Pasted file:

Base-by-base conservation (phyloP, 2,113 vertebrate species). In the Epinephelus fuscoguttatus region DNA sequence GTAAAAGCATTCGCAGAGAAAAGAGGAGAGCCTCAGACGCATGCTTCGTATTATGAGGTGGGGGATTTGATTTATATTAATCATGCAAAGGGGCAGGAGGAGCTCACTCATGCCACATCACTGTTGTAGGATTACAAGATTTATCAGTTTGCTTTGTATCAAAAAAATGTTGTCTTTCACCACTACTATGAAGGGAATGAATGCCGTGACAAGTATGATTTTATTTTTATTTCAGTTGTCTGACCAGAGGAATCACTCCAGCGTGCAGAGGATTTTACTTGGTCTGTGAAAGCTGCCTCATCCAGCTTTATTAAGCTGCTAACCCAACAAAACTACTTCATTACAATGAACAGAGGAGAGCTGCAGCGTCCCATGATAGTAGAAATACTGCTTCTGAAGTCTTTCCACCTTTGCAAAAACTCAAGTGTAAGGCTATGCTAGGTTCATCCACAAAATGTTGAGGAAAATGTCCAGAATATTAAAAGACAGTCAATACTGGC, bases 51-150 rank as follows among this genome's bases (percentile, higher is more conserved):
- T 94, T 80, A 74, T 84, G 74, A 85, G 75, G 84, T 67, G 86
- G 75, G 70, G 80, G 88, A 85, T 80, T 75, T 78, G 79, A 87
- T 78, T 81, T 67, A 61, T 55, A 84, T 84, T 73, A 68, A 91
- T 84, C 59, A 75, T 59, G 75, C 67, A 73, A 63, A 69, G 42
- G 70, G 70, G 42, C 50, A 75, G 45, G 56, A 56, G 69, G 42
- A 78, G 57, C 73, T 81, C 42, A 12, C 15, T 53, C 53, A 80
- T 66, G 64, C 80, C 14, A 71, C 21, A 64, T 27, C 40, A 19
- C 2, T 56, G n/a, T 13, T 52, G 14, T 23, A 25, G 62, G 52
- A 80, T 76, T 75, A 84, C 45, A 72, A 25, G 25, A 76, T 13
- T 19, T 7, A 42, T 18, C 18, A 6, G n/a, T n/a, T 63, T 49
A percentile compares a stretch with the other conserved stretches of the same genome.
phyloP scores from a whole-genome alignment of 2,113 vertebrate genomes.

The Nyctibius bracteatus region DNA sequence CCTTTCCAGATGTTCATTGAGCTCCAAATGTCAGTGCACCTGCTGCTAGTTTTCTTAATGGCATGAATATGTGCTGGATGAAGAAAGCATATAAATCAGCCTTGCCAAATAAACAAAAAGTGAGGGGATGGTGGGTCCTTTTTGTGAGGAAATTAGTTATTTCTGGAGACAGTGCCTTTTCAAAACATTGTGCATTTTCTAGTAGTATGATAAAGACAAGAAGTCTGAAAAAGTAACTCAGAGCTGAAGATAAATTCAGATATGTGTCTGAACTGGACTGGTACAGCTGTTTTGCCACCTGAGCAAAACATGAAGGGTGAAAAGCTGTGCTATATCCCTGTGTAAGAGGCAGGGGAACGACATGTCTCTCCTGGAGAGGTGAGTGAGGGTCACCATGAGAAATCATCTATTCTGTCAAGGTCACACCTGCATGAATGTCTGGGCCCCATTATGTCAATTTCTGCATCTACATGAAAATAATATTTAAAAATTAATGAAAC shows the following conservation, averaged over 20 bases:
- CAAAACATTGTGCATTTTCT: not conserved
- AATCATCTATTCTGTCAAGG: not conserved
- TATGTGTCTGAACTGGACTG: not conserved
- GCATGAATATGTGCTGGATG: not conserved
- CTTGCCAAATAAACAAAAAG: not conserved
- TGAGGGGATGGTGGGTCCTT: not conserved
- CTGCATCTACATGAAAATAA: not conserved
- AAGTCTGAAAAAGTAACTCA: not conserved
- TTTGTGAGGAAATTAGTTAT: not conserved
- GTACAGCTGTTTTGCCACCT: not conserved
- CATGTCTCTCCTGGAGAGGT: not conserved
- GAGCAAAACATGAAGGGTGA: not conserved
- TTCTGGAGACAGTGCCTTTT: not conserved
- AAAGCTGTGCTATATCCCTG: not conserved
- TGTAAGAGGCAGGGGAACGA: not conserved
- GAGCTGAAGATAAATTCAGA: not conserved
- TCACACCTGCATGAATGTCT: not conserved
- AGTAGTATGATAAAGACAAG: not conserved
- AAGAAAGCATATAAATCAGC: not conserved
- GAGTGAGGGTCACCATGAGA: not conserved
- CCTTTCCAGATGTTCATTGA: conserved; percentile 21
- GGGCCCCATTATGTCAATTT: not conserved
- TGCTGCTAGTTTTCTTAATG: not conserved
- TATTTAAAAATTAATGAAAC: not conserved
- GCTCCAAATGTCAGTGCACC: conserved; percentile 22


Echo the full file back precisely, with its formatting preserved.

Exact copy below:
Base-by-base conservation (phyloP, 2,113 vertebrate species). In the Epinephelus fuscoguttatus region DNA sequence GTAAAAGCATTCGCAGAGAAAAGAGGAGAGCCTCAGACGCATGCTTCGTATTATGAGGTGGGGGATTTGATTTATATTAATCATGCAAAGGGGCAGGAGGAGCTCACTCATGCCACATCACTGTTGTAGGATTACAAGATTTATCAGTTTGCTTTGTATCAAAAAAATGTTGTCTTTCACCACTACTATGAAGGGAATGAATGCCGTGACAAGTATGATTTTATTTTTATTTCAGTTGTCTGACCAGAGGAATCACTCCAGCGTGCAGAGGATTTTACTTGGTCTGTGAAAGCTGCCTCATCCAGCTTTATTAAGCTGCTAACCCAACAAAACTACTTCATTACAATGAACAGAGGAGAGCTGCAGCGTCCCATGATAGTAGAAATACTGCTTCTGAAGTCTTTCCACCTTTGCAAAAACTCAAGTGTAAGGCTATGCTAGGTTCATCCACAAAATGTTGAGGAAAATGTCCAGAATATTAAAAGACAGTCAATACTGGC, bases 51-150 rank as follows among this genome's bases (percentile, higher is more conserved):
- T 94, T 80, A 74, T 84, G 74, A 85, G 75, G 84, T 67, G 86
- G 75, G 70, G 80, G 88, A 85, T 80, T 75, T 78, G 79, A 87
- T 78, T 81, T 67, A 61, T 55, A 84, T 84, T 73, A 68, A 91
- T 84, C 59, A 75, T 59, G 75, C 67, A 73, A 63, A 69, G 42
- G 70, G 70, G 42, C 50, A 75, G 45, G 56, A 56, G 69, G 42
- A 78, G 57, C 73, T 81, C 42, A 12, C 15, T 53, C 53, A 80
- T 66, G 64, C 80, C 14, A 71, C 21, A 64, T 27, C 40, A 19
- C 2, T 56, G n/a, T 13, T 52, G 14, T 23, A 25, G 62, G 52
- A 80, T 76, T 75, A 84, C 45, A 72, A 25, G 25, A 76, T 13
- T 19, T 7, A 42, T 18, C 18, A 6, G n/a, T n/a, T 63, T 49
A percentile compares a stretch with the other conserved stretches of the same genome.
phyloP scores from a whole-genome alignment of 2,113 vertebrate genomes.

The Nyctibius bracteatus region DNA sequence CCTTTCCAGATGTTCATTGAGCTCCAAATGTCAGTGCACCTGCTGCTAGTTTTCTTAATGGCATGAATATGTGCTGGATGAAGAAAGCATATAAATCAGCCTTGCCAAATAAACAAAAAGTGAGGGGATGGTGGGTCCTTTTTGTGAGGAAATTAGTTATTTCTGGAGACAGTGCCTTTTCAAAACATTGTGCATTTTCTAGTAGTATGATAAAGACAAGAAGTCTGAAAAAGTAACTCAGAGCTGAAGATAAATTCAGATATGTGTCTGAACTGGACTGGTACAGCTGTTTTGCCACCTGAGCAAAACATGAAGGGTGAAAAGCTGTGCTATATCCCTGTGTAAGAGGCAGGGGAACGACATGTCTCTCCTGGAGAGGTGAGTGAGGGTCACCATGAGAAATCATCTATTCTGTCAAGGTCACACCTGCATGAATGTCTGGGCCCCATTATGTCAATTTCTGCATCTACATGAAAATAATATTTAAAAATTAATGAAAC shows the following conservation, averaged over 20 bases:
- CAAAACATTGTGCATTTTCT: not conserved
- AATCATCTATTCTGTCAAGG: not conserved
- TATGTGTCTGAACTGGACTG: not conserved
- GCATGAATATGTGCTGGATG: not conserved
- CTTGCCAAATAAACAAAAAG: not conserved
- TGAGGGGATGGTGGGTCCTT: not conserved
- CTGCATCTACATGAAAATAA: not conserved
- AAGTCTGAAAAAGTAACTCA: not conserved
- TTTGTGAGGAAATTAGTTAT: not conserved
- GTACAGCTGTTTTGCCACCT: not conserved
- CATGTCTCTCCTGGAGAGGT: not conserved
- GAGCAAAACATGAAGGGTGA: not conserved
- TTCTGGAGACAGTGCCTTTT: not conserved
- AAAGCTGTGCTATATCCCTG: not conserved
- TGTAAGAGGCAGGGGAACGA: not conserved
- GAGCTGAAGATAAATTCAGA: not conserved
- TCACACCTGCATGAATGTCT: not conserved
- AGTAGTATGATAAAGACAAG: not conserved
- AAGAAAGCATATAAATCAGC: not conserved
- GAGTGAGGGTCACCATGAGA: not conserved
- CCTTTCCAGATGTTCATTGA: conserved; percentile 21
- GGGCCCCATTATGTCAATTT: not conserved
- TGCTGCTAGTTTTCTTAATG: not conserved
- TATTTAAAAATTAATGAAAC: not conserved
- GCTCCAAATGTCAGTGCACC: conserved; percentile 22